In 1931, Jesus appeared to her as ‘the King of Divine Mercy,’ wearing a white garment with red and white rays streaming from his heart. The white ray, He explained, represents the water of Baptism and Penance which purifies souls. The red stands for the Blood of the Holy Eucharist which is the life of souls.

Year B - 2nd Sunday of Easter 1

He asked her to paint this image, with the words ‘Jesus I trust in you’ below. He wanted this image widely displayed, and promised that anyone venerating it would not perish (Diary, 47, 48). And He wanted the first Sunday after Easter to become the Feast of Divine Mercy.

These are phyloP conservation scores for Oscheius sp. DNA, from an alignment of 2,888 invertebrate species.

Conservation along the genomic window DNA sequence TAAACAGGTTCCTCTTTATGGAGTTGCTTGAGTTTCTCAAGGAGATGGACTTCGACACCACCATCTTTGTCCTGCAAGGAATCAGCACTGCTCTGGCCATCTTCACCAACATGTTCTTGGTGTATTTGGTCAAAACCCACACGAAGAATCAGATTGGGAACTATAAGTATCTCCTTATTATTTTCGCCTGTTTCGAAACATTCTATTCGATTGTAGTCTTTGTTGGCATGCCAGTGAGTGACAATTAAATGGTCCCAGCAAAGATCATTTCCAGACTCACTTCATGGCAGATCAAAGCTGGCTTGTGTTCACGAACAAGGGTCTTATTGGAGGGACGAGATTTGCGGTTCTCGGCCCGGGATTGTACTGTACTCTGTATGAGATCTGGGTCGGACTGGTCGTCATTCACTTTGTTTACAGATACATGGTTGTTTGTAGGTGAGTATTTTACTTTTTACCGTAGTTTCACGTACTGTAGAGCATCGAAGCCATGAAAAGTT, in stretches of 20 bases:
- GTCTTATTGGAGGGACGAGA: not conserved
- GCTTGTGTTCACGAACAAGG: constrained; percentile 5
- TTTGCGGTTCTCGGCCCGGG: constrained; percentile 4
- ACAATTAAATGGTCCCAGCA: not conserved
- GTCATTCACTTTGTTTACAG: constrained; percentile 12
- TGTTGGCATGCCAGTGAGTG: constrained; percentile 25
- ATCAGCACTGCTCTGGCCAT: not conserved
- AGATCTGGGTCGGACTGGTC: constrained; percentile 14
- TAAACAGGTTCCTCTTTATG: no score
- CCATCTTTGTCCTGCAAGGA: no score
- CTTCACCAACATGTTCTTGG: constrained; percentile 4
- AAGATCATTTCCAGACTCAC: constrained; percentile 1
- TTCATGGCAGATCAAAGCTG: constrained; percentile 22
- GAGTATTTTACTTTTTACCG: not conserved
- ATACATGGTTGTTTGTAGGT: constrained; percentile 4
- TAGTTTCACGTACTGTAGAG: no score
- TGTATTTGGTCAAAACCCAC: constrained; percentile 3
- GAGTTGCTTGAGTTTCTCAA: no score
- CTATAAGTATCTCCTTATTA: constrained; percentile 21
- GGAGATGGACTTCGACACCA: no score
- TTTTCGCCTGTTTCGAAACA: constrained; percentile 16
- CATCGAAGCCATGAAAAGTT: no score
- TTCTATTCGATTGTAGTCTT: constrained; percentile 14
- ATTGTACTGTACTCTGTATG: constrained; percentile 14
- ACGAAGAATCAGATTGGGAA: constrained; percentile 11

In 1935, Jesus gave Faustina the words of the Chaplet of Divine Mercy, a powerful and deeply scriptural prayer that is at the very heart of the Gospels. ‘For the sake of His sorrowful passion, have mercy on us and on the whole world,’ it implores (Diary, 475). [ii]

In 1937, He gave her the Hour of Mercy prayer. 3.00 pm is the hour of great mercy for the world, Jesus said, when He will allow the faithful to enter into His mortal sorrow. ‘Immerse yourself, even for a brief moment, in my Passion,’ He said. ‘In this hour, I will refuse nothing to the soul that makes a request of me in virtue of my Passion’ (Diary, 1320). [iii]

Jesus attached great promises to each of these new forms of worship, but only if we genuinely trust God and show mercy to our neighbours.

In 1933, Faustina moved to Vilnius, in Lithuania, where she met Fr Sopocko, who became her confessor. When she revealed her visions to him, he sent her to a psychiatrist. She passed the tests, however, and thereafter Fr Sopocko encouraged her to keep a diary.